"We were not created to die, but we die by our own fault. Our free-will has destroyed us; we who were free have become slaves; we have been sold through sin. Nothing evil has been created by God; we ourselves have manifested wickedness; but we, who have manifested it, are able again to reject it." -- Tatian of Syria, late second century (Address, xi)
"But with regard to what Avida has said: 'How is it that God did not so make us that we should not sin and incur condemnation?'...And how, in that case, would a man differ from a harp, on which another plays; or from a ship, which another guides...But God in His benignity chose not so to make man; but by freedom He exalted him above many of His creatures, and even made him equal with the angels" -- Bardaisan of Syria, c. 154-22 (Fragments)
To equate a denial of total depravity or belief in freedom of the will or affirmation of man's ability to come unto God for salvation with Pelgianism or even semi-pelagianism is to show a woeful ignorance of Church history (which doesn't start with Augustine and Pelagius), by the way.
So much more could be said about this, but I will stop here and simply encourage the reader to read the Church Fathers for themselves and see which system of belief more accurately reflects what they taught.
Dr. MacArthur continued to assert that Arminians believe that man, unaided by God, can make the first move in salvation (23:00).
I addressed this charge in part one, so all I ask is now is what historical Arminians is John MacArthur reading that has led him to his conclusion about what Arminians believe?
Few have been more up front than Roger Olson and many of the folks at the Society of Evangelical Arminians in criticizing the American "folk religious" belief that God responds to man's seeking and not the other way around
All of this is lost on John MacArthur.
When I shared my first post on my Facebook page, a Calvinist friend of mine (yes, I have Calvinist friends!) pointed out that all good Calvinists believe that man can come unto God for salvation, but not before being regenerated.
Once the sinner has been regenerated, his will is renewed and can exercise/is given the "gifts" of faith and repentance.
But with all due deference to this friend of mine and all who hold to this view, Colossians 2:11-12 says that we are raised through our faith when we were circumcised by Christ (ie: baptism):
In him you were also circumcised with a circumcision not performed by human hands. Your whole self ruled by the flesh was put off when you were circumcised by Christ, having been buried with him in baptism, in which you were also raised with him through your faith in the working of God, who raised him from the dead.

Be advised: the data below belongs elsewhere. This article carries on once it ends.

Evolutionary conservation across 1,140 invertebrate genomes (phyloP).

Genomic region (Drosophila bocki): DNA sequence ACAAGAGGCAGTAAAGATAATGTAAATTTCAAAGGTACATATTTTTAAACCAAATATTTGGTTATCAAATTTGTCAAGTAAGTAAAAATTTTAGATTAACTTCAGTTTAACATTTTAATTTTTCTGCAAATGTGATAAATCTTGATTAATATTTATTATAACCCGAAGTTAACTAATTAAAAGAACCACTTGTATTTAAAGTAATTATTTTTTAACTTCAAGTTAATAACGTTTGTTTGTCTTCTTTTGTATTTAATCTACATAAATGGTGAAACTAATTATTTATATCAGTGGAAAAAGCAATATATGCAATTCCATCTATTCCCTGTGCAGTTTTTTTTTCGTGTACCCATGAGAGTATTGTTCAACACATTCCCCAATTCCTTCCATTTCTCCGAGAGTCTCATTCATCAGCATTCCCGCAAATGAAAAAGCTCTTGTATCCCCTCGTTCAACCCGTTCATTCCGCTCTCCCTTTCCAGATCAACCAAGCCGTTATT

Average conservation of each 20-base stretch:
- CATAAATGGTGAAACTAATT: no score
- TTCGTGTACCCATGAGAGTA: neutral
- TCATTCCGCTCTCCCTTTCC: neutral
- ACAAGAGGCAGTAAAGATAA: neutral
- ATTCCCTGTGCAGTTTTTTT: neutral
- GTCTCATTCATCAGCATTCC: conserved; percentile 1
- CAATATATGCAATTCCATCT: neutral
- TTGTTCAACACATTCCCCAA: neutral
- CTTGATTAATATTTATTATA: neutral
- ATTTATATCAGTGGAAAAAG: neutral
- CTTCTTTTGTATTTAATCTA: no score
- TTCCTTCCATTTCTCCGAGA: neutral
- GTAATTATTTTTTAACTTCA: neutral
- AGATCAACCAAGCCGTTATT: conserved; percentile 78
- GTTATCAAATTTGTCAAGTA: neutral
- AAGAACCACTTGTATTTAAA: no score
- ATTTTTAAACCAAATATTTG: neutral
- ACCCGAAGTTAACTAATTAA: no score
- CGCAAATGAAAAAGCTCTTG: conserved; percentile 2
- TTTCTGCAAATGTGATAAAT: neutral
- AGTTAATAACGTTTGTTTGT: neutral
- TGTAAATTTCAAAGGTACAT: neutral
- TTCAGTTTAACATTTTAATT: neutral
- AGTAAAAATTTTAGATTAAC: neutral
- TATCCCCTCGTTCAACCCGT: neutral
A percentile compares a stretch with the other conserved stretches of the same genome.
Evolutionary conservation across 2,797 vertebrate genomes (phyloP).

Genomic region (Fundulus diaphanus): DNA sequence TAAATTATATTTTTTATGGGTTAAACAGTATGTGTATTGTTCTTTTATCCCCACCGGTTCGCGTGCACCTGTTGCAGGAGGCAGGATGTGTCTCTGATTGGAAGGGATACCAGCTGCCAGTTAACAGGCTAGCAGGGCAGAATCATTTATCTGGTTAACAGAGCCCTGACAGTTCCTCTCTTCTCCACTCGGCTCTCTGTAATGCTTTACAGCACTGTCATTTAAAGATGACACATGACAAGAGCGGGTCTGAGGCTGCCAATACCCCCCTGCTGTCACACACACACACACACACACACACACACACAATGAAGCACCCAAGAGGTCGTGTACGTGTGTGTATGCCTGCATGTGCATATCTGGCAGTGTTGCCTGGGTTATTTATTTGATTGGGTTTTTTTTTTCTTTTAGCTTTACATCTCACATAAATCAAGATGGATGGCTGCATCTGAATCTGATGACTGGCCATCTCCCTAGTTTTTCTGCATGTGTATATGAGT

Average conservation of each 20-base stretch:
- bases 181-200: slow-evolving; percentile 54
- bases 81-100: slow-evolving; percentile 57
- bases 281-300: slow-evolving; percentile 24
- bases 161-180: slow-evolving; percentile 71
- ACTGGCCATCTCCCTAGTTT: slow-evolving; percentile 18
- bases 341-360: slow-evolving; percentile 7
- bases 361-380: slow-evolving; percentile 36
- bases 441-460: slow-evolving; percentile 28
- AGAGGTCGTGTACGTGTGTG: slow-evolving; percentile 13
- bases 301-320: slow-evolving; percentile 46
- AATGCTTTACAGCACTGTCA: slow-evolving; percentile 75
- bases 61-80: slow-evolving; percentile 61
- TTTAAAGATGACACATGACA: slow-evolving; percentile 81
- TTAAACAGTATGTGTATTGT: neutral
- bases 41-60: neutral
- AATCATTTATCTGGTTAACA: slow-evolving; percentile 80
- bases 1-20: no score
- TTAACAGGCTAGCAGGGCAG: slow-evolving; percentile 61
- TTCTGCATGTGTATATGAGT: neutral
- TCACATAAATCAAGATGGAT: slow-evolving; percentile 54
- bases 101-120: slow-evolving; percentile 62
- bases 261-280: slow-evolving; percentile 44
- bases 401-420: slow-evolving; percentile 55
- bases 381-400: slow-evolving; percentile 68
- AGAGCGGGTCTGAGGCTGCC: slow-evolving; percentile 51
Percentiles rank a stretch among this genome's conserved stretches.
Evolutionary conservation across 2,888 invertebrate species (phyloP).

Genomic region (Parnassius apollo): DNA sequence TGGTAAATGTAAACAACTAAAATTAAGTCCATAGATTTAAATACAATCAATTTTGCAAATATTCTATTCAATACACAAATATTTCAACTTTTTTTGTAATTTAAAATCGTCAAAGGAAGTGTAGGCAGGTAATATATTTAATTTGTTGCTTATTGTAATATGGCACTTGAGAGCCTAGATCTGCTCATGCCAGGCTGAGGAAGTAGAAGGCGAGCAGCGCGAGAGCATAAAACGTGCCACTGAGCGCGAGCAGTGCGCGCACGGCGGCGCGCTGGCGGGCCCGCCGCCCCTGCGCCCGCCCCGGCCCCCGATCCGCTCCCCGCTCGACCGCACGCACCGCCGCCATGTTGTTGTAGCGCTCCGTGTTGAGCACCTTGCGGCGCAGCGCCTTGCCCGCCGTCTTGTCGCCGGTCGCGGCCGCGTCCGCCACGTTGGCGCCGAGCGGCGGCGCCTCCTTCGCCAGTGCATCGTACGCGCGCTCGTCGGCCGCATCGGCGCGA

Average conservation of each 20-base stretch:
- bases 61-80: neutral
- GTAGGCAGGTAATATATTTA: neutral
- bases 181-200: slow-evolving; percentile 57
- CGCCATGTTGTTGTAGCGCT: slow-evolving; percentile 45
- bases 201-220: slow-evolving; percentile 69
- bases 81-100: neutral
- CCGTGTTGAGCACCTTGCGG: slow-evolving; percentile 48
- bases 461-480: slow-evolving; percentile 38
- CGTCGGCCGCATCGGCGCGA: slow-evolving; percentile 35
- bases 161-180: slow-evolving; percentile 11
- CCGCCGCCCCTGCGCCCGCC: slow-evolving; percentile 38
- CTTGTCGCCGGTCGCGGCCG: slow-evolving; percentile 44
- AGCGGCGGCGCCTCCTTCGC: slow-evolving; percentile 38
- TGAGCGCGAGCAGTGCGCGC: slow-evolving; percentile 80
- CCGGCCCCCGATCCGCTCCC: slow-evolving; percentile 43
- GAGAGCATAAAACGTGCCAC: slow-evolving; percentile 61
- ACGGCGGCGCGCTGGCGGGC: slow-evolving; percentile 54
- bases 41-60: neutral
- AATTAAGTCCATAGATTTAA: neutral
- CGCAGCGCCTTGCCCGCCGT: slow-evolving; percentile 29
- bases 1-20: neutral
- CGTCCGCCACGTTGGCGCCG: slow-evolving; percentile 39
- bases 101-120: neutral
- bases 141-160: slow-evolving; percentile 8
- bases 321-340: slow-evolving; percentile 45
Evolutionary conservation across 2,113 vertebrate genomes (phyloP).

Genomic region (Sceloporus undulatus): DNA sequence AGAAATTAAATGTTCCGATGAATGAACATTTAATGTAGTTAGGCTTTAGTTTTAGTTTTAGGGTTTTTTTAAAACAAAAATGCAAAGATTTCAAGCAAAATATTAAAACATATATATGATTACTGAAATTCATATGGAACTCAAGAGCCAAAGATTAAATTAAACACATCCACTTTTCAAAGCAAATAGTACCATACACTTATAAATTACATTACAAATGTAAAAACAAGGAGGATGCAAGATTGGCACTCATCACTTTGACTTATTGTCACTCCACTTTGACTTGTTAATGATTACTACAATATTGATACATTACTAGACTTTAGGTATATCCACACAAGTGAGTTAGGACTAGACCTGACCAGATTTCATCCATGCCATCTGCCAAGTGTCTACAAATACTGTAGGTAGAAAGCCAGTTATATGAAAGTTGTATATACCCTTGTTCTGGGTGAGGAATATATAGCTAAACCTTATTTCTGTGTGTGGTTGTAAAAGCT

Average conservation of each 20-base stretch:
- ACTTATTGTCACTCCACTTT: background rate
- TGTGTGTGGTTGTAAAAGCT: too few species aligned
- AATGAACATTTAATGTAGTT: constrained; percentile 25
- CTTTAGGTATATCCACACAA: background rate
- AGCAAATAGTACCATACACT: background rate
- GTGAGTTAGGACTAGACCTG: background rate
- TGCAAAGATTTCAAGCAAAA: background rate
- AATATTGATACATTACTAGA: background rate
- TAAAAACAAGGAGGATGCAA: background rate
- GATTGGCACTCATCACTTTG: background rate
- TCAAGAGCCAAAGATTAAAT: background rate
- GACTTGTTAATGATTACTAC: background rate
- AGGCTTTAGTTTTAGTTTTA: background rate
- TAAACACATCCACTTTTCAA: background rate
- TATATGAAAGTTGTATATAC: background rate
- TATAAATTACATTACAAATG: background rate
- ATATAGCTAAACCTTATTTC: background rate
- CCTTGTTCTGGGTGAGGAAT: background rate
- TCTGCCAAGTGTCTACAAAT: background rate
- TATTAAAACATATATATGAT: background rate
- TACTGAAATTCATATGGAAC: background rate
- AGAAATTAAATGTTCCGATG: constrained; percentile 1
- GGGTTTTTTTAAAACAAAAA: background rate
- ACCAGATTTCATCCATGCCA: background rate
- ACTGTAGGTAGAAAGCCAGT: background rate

We are raised and put off our flesh through our faith at baptism; faith precedes regeneration!
Skipping ahead to around the 26 minute mark, Dr. MacArthur uses 2 Timothy 2:25 to show that repentance is a gift of God:
Opponents must be gently instructed, in the hope that God will grant them repentance leading them to a knowledge of the truth and that they will come to their senses and escape from the trap of the devil, who has taken them captive to do his will.
It isn't totally clear whether this is repentance unto to salvation or simply a change of mind about false doctrine, but let's assume that Paul is talking about repentance unto salvation.
As C. Michael Moss says, "This does not deny human decision is repentance, but rather points to the fact that even our repentance is rooted in God's act and and the opportunities granted by God." (1, 2 Timothy and Titus, 221)
We cannot force or compel God to do anything in salvation, but we must also remember that it is God who "commands all men everywhere to repent" and will not turn away anyone who comes to him (Acts 17:30; John 6:37).
MacArthur then goes to Titus 3:3-7:
At one time we too were foolish, disobedient, deceived and enslaved by all kinds of passions and pleasures. We lived in malice and envy, being hated and hating one another. But when the kindness and love of God our Savior appeared, he saved us, not because of righteous things we had done, but because of his mercy. He saved us through the washing of rebirth and renewal by the Holy Spirit , whom he poured out on us generously through Jesus Christ our Savior, so that, having been justified by his grace, we might become heirs having the hope of eternal life.
I, like Dr. MacArthur, love this text of Scripture.
I memorized Titus when I was in Bible Bowl and am currently in the process of re-memorizing it for personal study, so it seems fitting to being the conclusion of my review here.
I have been tough on John MacArthur for his misrepresentations of historical Arminianism, John Wesley, and early Church (all which I've documented), not even touching his complete ignorance of what Jacobus Arminius taught.
But I as listen to him talk on this verse, I think about how right he is to focus on the acts of God in salvation.
"He saved us"
Yes, we believed, repented, confessed, and were baptized (ironically for MacArthur, verse 3 of this chapter is another baptism verse in the same vein as John 3), but he saved us.
Again, the only problem is in thinking that Arminians don't believe this great truth.
Arminians are often put in a position where we appear to defend man's free will against God's sovereignty in salvation, but nothing could be further from the truth.
We defend man's free will and ability, not only because we recognize and reject what Calvinstic determinism does to the character of God and because this doctrine is firmly rooted in apostolic Christianity, but because we too are committed to the Scriptures and see that this doctrine is plainly taught therein.
To sum up:
(1.) We have seen that the slew of passages Dr. MacArthur uses in support of total depravity are not as cut and dry as he might like them to be, but, in fact, can be better interpreted in ways that do not at all imply total depravity.
(2.) We have seen that MacArthur has a flawed understanding of traditional Arminian beliefs and therefore is ill-equipped to give an accurate or fair critique of them.
(3.) We have seen that regeneration comes after faith at baptism, thus rendering the Calvinist understanding of total depravity false. Man can and should respond to God in faith and repentance before being regenerated.
It is my hope that as we navigate the waters of Scripture, we will keep our eyes on Jesus, our guiding light, and not lose sight of all that matters, while try to rightly divide God's word.